FMLA NC: Everything You Need to Know
"FMLA NC" is an acronym for The Family and Medical Leave Act in North Carolina. To comply with this law, an employer must first follow the rules set in place. 3 min read
"FMLA NC" is an acronym for The Family and Medical Leave Act in North Carolina. To comply with this law, an employer must first follow the rules set in place by the federal government for the Family and Medical Leave Act. Employers must allow any eligible employee the opportunity to take unpaid leave for a variety of reasons, including the following:
- Employee illness
- Sick children, including stepchildren
- Domestic violence
- Children's school activities
- Illness of a spouse or parent
The Family and Medical Leave Act in North Carolina is applicable only to employers with 50 or more employees. If a company has fewer than 50 employees, the company may provide the employee with either paid or unpaid leave. This decision is at the discretion of the employer.
What Is the Advantage of FMLA?
There are several reasons why using FMLA leave, when applicable, is advantageous to workers, the company, and the community.
For workers, using FMLA helps them continue working for a company and still have the time off needed to address personal or family situations. They can fulfill their responsibilities as a caregiver with the knowledge that their job will be waiting for them when they return to the job.
The company benefits from knowing there is a high probability that workers will return to their jobs after maternity and paternity leave or any other type of family and medical leave covered under the FMLA. When an employee returns to work, it eliminates the need to recruit, hire, and train a new employee. This is cost-effective for the employer.
A community that has an active workforce with access to FMLA benefits, too. The need for social services is reduced, which translates into lower costs to the public. The FMLA supports economic security for the worker, employee, and the community.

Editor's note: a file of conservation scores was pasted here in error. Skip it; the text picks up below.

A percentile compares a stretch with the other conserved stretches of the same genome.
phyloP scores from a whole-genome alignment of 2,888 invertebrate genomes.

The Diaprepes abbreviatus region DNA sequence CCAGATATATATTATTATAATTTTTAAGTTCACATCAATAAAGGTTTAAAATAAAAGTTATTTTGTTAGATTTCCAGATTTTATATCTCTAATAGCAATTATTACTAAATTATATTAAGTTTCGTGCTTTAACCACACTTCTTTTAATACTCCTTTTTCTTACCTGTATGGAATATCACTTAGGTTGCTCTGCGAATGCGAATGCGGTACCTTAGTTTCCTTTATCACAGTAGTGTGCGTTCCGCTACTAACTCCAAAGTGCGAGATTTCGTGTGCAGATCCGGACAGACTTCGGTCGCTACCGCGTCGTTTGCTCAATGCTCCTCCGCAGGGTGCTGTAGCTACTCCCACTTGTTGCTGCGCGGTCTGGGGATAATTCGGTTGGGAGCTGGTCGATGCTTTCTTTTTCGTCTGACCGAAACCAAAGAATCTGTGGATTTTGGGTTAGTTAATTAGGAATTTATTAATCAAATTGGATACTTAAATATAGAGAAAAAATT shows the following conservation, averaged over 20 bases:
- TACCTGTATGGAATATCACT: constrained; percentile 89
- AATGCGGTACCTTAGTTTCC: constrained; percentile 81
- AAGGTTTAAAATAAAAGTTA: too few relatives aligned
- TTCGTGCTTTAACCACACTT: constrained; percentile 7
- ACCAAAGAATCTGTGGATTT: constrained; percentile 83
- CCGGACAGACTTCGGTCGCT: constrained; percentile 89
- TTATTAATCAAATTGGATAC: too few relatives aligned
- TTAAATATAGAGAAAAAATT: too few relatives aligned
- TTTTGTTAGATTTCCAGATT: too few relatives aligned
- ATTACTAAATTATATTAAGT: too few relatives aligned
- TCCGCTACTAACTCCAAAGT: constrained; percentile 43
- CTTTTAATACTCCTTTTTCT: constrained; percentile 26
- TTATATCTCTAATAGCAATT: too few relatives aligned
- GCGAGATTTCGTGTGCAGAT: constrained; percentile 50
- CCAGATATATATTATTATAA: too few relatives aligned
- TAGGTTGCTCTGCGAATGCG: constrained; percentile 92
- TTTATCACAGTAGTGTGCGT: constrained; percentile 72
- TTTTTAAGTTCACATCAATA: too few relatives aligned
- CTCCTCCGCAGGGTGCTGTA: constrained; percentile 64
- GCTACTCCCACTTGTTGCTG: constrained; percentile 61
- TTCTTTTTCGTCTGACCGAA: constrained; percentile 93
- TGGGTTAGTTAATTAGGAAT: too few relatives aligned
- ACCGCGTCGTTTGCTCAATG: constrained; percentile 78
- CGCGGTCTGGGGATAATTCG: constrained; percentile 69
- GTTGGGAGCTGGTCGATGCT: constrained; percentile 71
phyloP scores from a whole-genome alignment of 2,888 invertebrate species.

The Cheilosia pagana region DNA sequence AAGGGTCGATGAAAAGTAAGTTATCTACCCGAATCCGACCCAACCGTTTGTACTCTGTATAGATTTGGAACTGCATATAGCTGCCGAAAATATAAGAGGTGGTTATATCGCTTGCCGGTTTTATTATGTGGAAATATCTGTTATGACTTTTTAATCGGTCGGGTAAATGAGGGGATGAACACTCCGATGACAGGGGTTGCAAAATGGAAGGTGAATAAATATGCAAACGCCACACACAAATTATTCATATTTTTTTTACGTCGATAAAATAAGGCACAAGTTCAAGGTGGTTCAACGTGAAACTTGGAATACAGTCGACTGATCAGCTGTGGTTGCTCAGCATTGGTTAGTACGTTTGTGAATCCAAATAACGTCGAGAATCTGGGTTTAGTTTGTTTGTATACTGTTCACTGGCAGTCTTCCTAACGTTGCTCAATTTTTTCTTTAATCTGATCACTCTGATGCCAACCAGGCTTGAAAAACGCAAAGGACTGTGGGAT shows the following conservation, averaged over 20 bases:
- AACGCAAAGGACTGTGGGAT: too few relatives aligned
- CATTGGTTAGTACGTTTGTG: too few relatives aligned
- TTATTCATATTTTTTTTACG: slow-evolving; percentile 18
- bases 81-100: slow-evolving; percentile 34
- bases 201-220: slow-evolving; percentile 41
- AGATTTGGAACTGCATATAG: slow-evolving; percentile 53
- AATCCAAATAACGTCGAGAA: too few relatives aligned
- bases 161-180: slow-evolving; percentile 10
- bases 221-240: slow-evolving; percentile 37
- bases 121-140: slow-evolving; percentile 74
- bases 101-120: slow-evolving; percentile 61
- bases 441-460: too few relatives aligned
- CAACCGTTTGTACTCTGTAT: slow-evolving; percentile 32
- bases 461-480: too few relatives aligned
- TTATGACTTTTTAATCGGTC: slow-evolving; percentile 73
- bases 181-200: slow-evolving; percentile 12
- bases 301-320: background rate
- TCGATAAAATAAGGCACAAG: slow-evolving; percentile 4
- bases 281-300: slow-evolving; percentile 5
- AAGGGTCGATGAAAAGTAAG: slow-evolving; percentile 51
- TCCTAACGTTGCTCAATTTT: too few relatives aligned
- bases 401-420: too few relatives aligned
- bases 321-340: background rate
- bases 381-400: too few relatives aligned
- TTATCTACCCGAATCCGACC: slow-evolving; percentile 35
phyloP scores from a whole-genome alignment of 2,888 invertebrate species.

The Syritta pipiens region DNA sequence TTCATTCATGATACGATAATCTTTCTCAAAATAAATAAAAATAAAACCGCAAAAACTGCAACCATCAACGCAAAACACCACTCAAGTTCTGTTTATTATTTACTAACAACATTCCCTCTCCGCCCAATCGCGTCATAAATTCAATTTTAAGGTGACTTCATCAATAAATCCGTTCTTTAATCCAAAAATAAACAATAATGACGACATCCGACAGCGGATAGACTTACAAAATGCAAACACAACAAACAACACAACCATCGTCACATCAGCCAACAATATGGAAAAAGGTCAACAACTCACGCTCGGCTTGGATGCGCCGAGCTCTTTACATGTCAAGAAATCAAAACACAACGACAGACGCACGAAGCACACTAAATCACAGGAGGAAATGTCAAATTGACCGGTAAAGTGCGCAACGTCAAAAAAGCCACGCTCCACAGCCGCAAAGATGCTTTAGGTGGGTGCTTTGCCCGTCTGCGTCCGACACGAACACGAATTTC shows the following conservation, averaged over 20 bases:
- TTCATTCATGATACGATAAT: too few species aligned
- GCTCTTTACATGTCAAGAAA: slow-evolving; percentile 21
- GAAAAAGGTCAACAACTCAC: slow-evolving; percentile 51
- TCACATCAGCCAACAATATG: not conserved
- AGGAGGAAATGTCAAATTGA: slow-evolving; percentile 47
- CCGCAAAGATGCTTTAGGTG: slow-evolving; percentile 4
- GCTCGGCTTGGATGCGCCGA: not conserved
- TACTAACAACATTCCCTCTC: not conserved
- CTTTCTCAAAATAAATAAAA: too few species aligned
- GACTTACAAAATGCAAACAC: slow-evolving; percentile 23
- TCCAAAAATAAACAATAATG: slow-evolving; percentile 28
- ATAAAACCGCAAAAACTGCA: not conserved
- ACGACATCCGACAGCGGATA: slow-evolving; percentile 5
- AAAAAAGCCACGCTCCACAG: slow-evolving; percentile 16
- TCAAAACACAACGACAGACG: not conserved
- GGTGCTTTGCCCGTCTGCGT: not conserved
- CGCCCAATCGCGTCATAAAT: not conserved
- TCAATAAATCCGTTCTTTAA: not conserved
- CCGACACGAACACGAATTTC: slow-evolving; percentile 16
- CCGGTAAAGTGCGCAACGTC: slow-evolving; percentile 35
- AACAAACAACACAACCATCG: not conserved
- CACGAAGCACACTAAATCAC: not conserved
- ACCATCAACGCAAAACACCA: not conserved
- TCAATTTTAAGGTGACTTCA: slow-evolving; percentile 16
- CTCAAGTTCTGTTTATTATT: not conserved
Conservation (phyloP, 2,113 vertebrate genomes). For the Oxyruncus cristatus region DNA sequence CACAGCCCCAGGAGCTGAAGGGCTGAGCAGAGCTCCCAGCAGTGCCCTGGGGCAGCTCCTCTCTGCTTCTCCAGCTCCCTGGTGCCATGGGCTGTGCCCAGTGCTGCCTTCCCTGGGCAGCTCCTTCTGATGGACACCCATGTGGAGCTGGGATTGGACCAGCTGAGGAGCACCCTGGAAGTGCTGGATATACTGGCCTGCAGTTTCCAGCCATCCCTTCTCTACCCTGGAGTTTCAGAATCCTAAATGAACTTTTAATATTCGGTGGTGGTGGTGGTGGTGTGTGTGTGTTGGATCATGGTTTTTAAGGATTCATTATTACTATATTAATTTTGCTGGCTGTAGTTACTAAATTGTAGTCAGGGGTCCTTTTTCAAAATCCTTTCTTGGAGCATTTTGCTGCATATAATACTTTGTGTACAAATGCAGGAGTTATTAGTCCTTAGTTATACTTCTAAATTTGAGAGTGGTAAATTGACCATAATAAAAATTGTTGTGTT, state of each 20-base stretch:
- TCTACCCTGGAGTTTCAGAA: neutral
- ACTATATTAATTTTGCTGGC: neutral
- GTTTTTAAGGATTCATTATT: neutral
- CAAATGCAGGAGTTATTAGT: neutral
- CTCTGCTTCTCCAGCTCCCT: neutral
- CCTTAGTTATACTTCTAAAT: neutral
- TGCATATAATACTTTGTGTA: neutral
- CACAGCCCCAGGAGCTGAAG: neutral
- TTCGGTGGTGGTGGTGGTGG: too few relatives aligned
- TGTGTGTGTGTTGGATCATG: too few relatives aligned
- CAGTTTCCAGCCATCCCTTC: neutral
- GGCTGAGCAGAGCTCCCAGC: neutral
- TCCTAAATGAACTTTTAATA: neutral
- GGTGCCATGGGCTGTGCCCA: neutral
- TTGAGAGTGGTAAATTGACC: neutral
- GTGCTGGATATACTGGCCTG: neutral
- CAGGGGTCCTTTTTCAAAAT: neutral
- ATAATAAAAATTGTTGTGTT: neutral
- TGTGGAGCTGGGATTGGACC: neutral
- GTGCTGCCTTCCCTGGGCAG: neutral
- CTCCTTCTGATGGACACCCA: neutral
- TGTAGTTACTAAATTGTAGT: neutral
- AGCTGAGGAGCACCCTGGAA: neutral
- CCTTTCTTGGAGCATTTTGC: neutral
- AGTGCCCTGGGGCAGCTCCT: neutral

How Does FMLA Work with Worker's Compensation and Insurance?
When an employee working in North Carolina is using temporary disability benefits, those benefits are separate. They are not eligible to be used as a substitution for FMLA leave. In other words, a state agency cannot mandate an employee to use any form of compensatory leave for FMLA leave.
North Carolina employees using FMLA leave are required to pay the specified amount of their insurance premiums. If an employee on FMLA leave allows a premium payment to be overdue by more than 30 days, health insurance coverage can be discontinued by the employer. Once the employee's eligible FMLA leave time has ended and the employee returns to work, health insurance must be restored.
What Are the Eligibility Requirements for FMLA?
In North Carolina, a state employee who has been employed for 12 months and accrued 1,040 hours over that time is eligible for FMLA leave. Temporary employees or those who work intermittently do not qualify for FMLA under state law.
How Does Sick Leave Work for Eligible State Employees?
North Carolina state employees may use their accrued sick leave for themselves or for an immediate family member for medical appointments. The employee may also use their sick leave when a family member is ill or when an immediate family member passes.
How Does Sick Leave Work for Ineligible State Employees?
There are several options available for state employees who are not eligible for leave of absence under the FMLA.
- Sick leave may be used when adopting a child or to care for a newborn.
- If both parents work for the state, each is eligible for 30 sick leave days for an adoption.
- State employees with an illness or a disability have the option to extend their unpaid leave time by up to 12 months.
- Leave may be taken by an employee for certain family members when situations such as adoption, foster placement, birth, or a serious health condition arise.
What Are the Repercussions of Indefinite Leave?
In North Carolina, once an employee's eligible FMLA leave of absence has ended but the employee's physician states that the leave needs to be indefinite, the employee is subject to termination.
The 4th Circuit Court has stated that employers are not expected to extend leave, hold the employee's current job, or consider other job positions upon their return. The court feels it is an unreasonable expectation, and employers are not bound to offer any options to an employee once they have reached the end of their eligible FMLA time.
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